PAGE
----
Feds test nationwide emergency alert system today

Feds test nationwide emergency alert system today

Feds test nationwide emergency alert system today

At 2:18 pm EDT on Wednesday (11:18 am PDT), most mobile subscribers in the U.S. can expect a "Presidential Alert" to brighten their day.

"The EAS is a national public warning system that provides the President with the communications capability to address the nation during a national emergency", according to a statement from FEMA. "No action is needed", the message states. It was previously supposed to be tested on September 20, 2018 but was "postponed until October 3, 2018 due to ongoing response efforts to Hurricane Florence". This will be the fourth nationwide EAS test and the first nationwide WEA test.

The test was mandated under a 2015 law that said one must be run at least once every three years.

The Federal Emergency Management Agency is conducting a test of the Emergency Alert Systems and Wireless Emergency Alert. Most wireless alerts, like missing children messages, are sent by local and state governments and confined to phones in a particular region. That has some liberals really upset, complaining about President Trump. Some got as many as four alerts on their phones; others didn't get any. Users cannot opt out of receiving the test message.

No one can opt out of these alerts - and only the president has the ability to decide if or when those alerts are sent.

But some people with phones that met these criteria did not receive the text message.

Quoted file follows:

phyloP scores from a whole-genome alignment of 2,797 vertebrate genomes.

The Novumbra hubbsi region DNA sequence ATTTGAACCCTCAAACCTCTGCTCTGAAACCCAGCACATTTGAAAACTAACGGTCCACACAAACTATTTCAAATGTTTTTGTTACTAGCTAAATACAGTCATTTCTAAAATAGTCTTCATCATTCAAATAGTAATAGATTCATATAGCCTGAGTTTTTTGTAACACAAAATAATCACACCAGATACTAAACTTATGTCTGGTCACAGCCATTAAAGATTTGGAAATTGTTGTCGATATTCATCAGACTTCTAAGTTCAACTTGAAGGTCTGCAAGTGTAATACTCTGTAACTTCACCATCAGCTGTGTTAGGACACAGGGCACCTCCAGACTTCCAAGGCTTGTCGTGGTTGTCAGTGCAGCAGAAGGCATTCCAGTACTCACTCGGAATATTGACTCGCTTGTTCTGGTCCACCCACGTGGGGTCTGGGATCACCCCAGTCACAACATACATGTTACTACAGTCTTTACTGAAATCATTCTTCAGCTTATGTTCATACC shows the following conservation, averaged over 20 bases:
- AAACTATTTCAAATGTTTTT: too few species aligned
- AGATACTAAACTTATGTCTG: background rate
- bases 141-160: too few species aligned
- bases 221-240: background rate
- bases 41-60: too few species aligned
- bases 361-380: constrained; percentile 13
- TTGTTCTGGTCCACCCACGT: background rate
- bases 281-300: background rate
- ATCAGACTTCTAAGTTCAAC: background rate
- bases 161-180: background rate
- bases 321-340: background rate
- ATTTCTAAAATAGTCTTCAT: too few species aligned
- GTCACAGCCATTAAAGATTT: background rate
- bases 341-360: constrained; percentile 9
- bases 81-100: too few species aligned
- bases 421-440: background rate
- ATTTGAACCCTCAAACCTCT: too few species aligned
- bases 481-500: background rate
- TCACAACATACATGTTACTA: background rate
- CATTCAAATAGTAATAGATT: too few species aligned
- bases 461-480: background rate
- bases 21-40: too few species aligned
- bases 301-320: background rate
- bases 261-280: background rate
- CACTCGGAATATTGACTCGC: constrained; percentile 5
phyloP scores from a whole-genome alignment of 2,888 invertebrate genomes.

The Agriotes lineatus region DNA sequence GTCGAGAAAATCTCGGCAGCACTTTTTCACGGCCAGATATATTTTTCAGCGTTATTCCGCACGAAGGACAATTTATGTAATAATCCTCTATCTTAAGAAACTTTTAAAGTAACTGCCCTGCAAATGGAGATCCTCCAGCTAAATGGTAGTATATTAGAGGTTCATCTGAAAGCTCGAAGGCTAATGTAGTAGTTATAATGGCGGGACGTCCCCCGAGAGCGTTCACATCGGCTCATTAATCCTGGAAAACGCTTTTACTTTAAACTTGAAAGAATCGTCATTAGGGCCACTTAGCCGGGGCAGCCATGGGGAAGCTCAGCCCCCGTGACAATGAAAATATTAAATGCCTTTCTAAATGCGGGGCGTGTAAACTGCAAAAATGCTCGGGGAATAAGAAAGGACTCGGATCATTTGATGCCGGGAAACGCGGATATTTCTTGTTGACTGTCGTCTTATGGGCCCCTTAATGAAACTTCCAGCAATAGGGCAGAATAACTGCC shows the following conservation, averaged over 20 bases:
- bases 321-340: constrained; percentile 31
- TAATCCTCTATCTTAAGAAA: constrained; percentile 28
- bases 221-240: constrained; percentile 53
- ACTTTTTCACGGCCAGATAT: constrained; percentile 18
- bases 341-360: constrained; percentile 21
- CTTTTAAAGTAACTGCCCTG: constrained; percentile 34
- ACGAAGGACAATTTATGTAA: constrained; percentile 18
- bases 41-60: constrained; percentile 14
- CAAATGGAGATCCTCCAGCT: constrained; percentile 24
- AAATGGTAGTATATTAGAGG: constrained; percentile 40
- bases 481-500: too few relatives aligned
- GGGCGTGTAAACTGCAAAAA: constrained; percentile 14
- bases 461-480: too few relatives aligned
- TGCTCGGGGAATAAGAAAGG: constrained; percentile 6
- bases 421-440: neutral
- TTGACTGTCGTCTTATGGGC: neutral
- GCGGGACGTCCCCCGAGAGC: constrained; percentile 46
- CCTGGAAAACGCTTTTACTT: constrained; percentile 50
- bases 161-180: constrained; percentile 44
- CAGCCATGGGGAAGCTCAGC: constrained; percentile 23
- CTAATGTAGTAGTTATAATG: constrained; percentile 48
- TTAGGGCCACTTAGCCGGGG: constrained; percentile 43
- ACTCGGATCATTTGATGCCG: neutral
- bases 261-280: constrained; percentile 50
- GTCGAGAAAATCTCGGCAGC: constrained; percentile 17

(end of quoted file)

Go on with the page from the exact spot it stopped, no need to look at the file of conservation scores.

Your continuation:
FEMA officials estimate almost 75 percent of all mobile phones in the country, including major carriers, will receive the alert.

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FEMA officials have said the Hawaii incident played no role in the scheduling of Wednesday's test.

So, to be clear, it's the testing of an alert system, not a way for Trump to forcibly text you his thoughts.

The Southern District of NY court docket indicates summons were issued to Trump and FEMA Director William "Brock" Long on September 26.

The FCC said it does not collect data based on the test, though it will ask cell service providers for feedback about how the test went.

What kind of emergency would this be used for?

It is unknown if Trump will attempt to misuse this power as a political tool to make announcements. Some say they don't like knowing they can't opt out of getting the alert. Essentially, plaintiffs are concerned that because President Donald Trump consistently "disseminates ... politically biased messages" they worry the same thing will happen with the alerts.

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